Friday, March 18

Benjamin Caine Hollioake (1977-2002) Test Cap No:588

© Getty image
Full name Benjamin Caine Hollioake
Born November 11, 1977, Melbourne, Victoria, Australia
Died March 23, 2002, Perth, Western Australia, Australia (aged 24 years 132 days)
Major teams England, Surrey
Batting style Right-hand bat
Bowling style Right-arm fast-medium

Michael Atherton awards Test caps to brothers Adam (left) Ben Hollioake.
© Getty image
Ben Hollioake died when his Porsche 924 left a freeway exit road, made slippery by light rain, and crashed into a brick wall. He had been driving home from the customary family dinner that preceded his and his brother Adam's return to Surrey for the English season, having spent much of the winter with England's one-day squad in Zimbabwe, India and New Zealand. Ben was just 24 years and 132 days old: no England Test cricketer had died so young.The England captain, Nasser Hussain, flew from the Test series in New Zealand for his funeral, which was attended also by Surrey colleagues and Australian players, testimony to his immense popularity. "Ben was the most naturally gifted cricketer that I have ever played alongside," said Alec Stewart, who captained him for Surrey and England. Everyone recalled his easy-going approach to life and the friendships he fostered with his gentle nature and whimsical sense of humour; Adam, in his funeral address, described him as "a beautiful work of art, a classic sculpture". And in the game's collective memory, the picture of Ben Hollioake remained fixed on a spring afternoon in 1997 when, making his England debut at 19, this tall, loose-limbed allrounder set Lord's alight with 63 in 48 balls against Australia to take the Man of the Match award.

Neil FetzGerald Williams (1962-2006) Test Cap No:546

© Getty image
Full name Neil FetzGerald Williams
Born July 2, 1962, Hopewell, St Vincent
Died March 27, 2006, London, England (aged 43 years 268 days)
Major teams England, Cornwall, Essex, Middlesex, Tasmania, Windward Islands
Batting style Right-hand bat
Bowling style Right-arm fast-medium

© Getty image
Neil Williams, a medium-fast bowler who played one Test for England in 1990, died in hospital on March 27 after a short battle against pneumonia. He was 43. He suffered a stroke at his St Vincent home three weeks earlier from which he never recovered.Williams' one cap came when he was drafted into the England side for the final Test against India at The Oval in 1990 after Chris Lewis withdrew with a migraine. India amassed 606 for 9 and Williams took 2 for 148 - but the victims were Sachin Tendulkar and Mohammad Azharuddin. Sent in as a nightwatchman on the second evening, he made 38 in a second-wicket stand of 74 with Graham Gooch, an achievement he rated higher than his two wickets. He was not considered for that winter's Ashes or England B tours and, when he was not even summoned when injuries hit, it was clear that at 28 his chance had come and gone.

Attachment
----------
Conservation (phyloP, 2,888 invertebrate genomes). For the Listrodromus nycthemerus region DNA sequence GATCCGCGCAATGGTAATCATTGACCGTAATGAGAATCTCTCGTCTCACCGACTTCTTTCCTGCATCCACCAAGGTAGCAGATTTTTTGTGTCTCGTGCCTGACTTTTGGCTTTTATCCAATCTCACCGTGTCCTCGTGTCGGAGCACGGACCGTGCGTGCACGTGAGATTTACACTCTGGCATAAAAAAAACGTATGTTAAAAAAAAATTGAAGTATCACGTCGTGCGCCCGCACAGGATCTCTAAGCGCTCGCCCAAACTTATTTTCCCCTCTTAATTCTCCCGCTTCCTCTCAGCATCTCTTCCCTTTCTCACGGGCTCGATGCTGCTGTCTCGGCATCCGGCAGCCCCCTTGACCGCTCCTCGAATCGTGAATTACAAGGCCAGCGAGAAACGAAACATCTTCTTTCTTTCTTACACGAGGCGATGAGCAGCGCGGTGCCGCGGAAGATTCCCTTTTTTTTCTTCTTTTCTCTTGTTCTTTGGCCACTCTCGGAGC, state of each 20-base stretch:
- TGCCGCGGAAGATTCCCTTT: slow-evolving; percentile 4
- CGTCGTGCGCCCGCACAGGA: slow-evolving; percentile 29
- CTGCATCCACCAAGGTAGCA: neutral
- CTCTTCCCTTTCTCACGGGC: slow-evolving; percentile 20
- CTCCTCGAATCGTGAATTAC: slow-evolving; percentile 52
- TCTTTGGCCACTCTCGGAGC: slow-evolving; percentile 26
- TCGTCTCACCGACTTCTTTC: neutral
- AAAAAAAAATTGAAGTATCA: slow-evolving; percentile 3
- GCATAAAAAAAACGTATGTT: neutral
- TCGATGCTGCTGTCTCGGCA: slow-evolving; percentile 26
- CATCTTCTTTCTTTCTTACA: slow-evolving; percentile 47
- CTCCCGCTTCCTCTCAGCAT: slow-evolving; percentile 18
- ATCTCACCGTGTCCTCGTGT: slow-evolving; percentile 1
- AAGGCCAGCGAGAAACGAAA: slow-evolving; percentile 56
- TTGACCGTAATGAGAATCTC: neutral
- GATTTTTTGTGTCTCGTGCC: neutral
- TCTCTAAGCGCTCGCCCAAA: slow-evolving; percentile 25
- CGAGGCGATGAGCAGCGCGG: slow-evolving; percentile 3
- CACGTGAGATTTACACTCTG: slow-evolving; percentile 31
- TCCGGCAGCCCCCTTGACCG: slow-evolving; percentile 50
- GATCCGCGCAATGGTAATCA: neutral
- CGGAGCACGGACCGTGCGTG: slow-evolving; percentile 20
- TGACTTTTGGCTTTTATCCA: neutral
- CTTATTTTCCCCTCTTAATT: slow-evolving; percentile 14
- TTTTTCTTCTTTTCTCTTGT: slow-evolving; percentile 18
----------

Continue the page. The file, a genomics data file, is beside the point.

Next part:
Williams was born in St Vincent and emigrated to Britain when he was 13. He joined Middlesex after a season and a half as an MCC Young Professional, during which time he had also been playing for Hornsey.

Wilfred Norris Slack (1954-1989) Test Cap No:516

© Wisden Cricket Monthly
Full name Wilfred Norris Slack
Born December 12, 1954, Troumaca, St Vincent
Died January 15, 1989, Banjul, The Gambia (aged 34 years 34 days)
Major teams England, Middlesex, Windward Islands
Batting style Left-hand bat
Bowling style Right-arm medium

Wilf Slack, the Middlesex and England left-handed opener, collapsed and died while batting in Banjul, capital of The Gambia, on January 15, 1989, at the age of 34. He had suffered four blackouts on the field or in the nets in the two previous years, but exhaustive tests had failed to identify the cause. Born in St. Vincent, Slack came to England at the age of eleven and learned his cricket at High Wycombe. He played for various local teams and in 1976, when 21, he was Buckinghamshire's leading run-scorer with 748 in his début season. The Middlesex coach, Don Bennett, marked him as first-class county material, and he was signed by them the next year. However,

Graham Barry Stevenson (1955-2014) Test Cap No: 485

Full name Graham Barry Stevenson
Born December 16, 1955, Ackworth, Yorkshire
Died January 21, 2014 (aged 58 years 36 days)
Major teams England, Northamptonshire, Yorkshire
Batting style Right-hand bat
Bowling style Right-arm medium
Height 6 ft 0 in

Graham Stevenson was an unpretentious Yorkshire allrounder who played a couple of Tests and four one-dayers for England in the late 1970s and early 1980s. He had a storming ODI debut, taking 4 for 33 and cracking 28 off 18 balls to squeeze England home by two wickets against Australia at Sydney. He also cracked an unbeaten 115 from No.11 for Yorkshire against Warwickshire in 1982 in a last-wicket partnership of 149 with...Geoff Boycott, who merrily crawled to 79 before being last out.

Graham Barry Stevenson (born 16 December 1955, Ackworth, West Yorkshire, England - 21 January 2014) is an English former cricketer, who played in two Tests and four One Day Internationals from 1980 to 1981.His county cricket career was spent mainly with Yorkshire and latterly, for one season, .

Stevenson was a right-armed fast bowler, who also found occasional success as a right-handed lower order batsman, and very occasional wicket-keeper; playing for Yorkshire from 1973 to 1986, and for Northamptonshire in 1987. Stevenson took 488 first-class wickets in 188 games at an average of 28.84, with an additional 307 wickets in the one day game. He scored two first-class centuries, with a top score of 115 not out. With that innings, Stevenson became only the eighth No. 11 to make a first-class hundred, in a partnership of 149 with Geoffrey Boycott against Warwickshire at Edgbaston in 1982. That partnership remains Yorkshire's all-time record for the tenth wicket.